Don Martin: Nasty Canadian campaign coming? Look south to see the real thing
Prime Minister Justin Trudeau attends a Liberal Party Fundraiser in Toronto on Tuesday October 2, 2018. (THE CANADIAN PRESS/Chris Young)
Published Thursday, October 25, 2018 5:52PM EDT
Canada, brace yourself.
Both the prime minister and the Official Opposition leader warn this year-long fight for your election vote is going to be particularly “nasty.”
What a hoot.
Cast your eyes across the border to what nasty looks like in the United States and be grateful for what passes for nasty here.
With the mid-terms just a dozen days away, U.S. politics has deteriorated into widespread voter-suppression, demonizing the character and motivations of all rivals, alleging partisan plots in the caravans of huddled masses trudging through Mexico and pipe bombs mailed to declared enemies of the president.
Then consider what nasty, in the context of pre-election posturing, means in Canada.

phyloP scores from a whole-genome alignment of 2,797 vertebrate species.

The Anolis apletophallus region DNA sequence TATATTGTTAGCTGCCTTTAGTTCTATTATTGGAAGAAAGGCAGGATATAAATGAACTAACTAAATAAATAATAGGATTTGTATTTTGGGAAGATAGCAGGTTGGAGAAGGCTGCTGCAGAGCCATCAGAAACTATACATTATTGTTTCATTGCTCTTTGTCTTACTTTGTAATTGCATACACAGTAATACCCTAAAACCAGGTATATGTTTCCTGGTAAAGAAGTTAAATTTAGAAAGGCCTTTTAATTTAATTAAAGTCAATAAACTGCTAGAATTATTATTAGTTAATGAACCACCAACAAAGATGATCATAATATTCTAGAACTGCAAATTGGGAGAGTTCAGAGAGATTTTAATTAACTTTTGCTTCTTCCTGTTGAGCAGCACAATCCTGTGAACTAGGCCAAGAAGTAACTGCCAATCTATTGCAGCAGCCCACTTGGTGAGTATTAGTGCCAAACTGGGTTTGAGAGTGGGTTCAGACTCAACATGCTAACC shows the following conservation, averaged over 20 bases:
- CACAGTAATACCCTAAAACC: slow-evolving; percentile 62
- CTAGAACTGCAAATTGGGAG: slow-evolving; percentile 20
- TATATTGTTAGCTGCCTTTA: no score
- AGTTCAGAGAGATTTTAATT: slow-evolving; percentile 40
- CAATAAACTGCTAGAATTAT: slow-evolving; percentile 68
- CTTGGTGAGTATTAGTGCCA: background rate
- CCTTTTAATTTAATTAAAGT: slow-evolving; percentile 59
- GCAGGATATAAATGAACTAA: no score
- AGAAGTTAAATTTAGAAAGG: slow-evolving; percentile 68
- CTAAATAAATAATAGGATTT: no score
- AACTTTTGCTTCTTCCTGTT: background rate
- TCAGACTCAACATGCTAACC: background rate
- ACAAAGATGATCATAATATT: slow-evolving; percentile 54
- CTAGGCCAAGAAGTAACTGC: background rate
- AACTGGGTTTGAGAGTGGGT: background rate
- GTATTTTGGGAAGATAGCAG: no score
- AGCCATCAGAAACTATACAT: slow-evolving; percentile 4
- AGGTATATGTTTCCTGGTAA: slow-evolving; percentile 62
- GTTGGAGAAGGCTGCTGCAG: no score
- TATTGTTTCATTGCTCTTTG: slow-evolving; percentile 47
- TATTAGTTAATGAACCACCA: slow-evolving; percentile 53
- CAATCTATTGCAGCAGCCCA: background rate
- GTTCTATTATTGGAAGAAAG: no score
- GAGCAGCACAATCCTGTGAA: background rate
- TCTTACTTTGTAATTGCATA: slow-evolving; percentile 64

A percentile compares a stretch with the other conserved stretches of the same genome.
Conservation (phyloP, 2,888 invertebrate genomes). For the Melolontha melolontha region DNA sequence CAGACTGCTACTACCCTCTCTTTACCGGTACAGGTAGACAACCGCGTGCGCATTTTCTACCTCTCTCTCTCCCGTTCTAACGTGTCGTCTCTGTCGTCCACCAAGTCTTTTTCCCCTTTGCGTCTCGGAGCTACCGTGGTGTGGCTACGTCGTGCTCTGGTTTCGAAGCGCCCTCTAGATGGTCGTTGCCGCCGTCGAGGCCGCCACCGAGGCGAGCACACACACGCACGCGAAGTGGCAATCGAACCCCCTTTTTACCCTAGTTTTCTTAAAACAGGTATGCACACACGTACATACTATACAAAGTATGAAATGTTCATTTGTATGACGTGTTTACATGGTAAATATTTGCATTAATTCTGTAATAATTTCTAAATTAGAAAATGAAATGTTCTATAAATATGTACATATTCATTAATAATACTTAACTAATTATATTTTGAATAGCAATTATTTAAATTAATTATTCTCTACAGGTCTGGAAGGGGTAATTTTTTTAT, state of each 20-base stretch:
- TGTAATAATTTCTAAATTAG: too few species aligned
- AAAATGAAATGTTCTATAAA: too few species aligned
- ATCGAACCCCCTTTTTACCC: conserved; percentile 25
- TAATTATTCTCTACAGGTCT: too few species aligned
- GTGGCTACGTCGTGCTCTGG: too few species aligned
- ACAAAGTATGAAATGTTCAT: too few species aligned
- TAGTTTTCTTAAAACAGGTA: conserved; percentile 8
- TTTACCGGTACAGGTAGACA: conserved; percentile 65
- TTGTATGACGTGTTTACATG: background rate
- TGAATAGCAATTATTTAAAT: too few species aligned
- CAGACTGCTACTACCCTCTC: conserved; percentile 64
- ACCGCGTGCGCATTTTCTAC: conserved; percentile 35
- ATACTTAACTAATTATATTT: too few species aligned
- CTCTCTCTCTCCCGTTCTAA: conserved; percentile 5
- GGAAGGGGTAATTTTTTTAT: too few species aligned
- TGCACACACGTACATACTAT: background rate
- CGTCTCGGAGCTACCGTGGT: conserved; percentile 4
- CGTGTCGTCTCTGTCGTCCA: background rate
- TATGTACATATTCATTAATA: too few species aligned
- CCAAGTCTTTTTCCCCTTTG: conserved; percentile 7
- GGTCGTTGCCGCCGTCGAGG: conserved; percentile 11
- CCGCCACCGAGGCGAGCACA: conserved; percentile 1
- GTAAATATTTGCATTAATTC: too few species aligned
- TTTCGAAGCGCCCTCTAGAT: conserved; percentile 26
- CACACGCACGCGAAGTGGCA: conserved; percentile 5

Here’s it’s seen as galling that Justin Trudeau announced a federal carbon tax in the riding held by Ontario premier Doug Ford, his loudest critic on the concept.
Despite all those extraneous ministers serving as high priced potted palms in his background, the optics of doing it on Ford’s home turf were brilliant.
Here it’s considered poor political sportsmanship for the Liberals to even run a candidate in the vacant B.C. riding being sought by NDP leader Jagmeet Singh.
Surely, the ridiculous theory goes, the seat-less leader deserves an uncontested romp into the Commons - and it should be done soon so he has time to shine.
Can anyone imagine either the Republicans or Democrats giving any rival an electoral cakewalk and a performing advantage as a political courtesy? The mind reels.
Here, there’s sneakiness seen in Conservatives going all out to recruit and support a local star candidate to take on right-wing rival Maxime Bernier in his home riding. This will apparently force the maverick MP to focus his energy on keeping the seat instead of organizing a Conservative alternative. It’s a masterstroke.
And while America is voting for the kind of country they want, early betting is that election 2019 in Canada will be a referendum on a carbon tax.
Only here could electoral war be unleashed against a modest tax which comes with a refund that’s larger than the cost to consumers.
All this serves to show is that there’s no such thing as nasty in Canadian politics – and that we have nothing to learn from the Americans.
That’s the Last Word.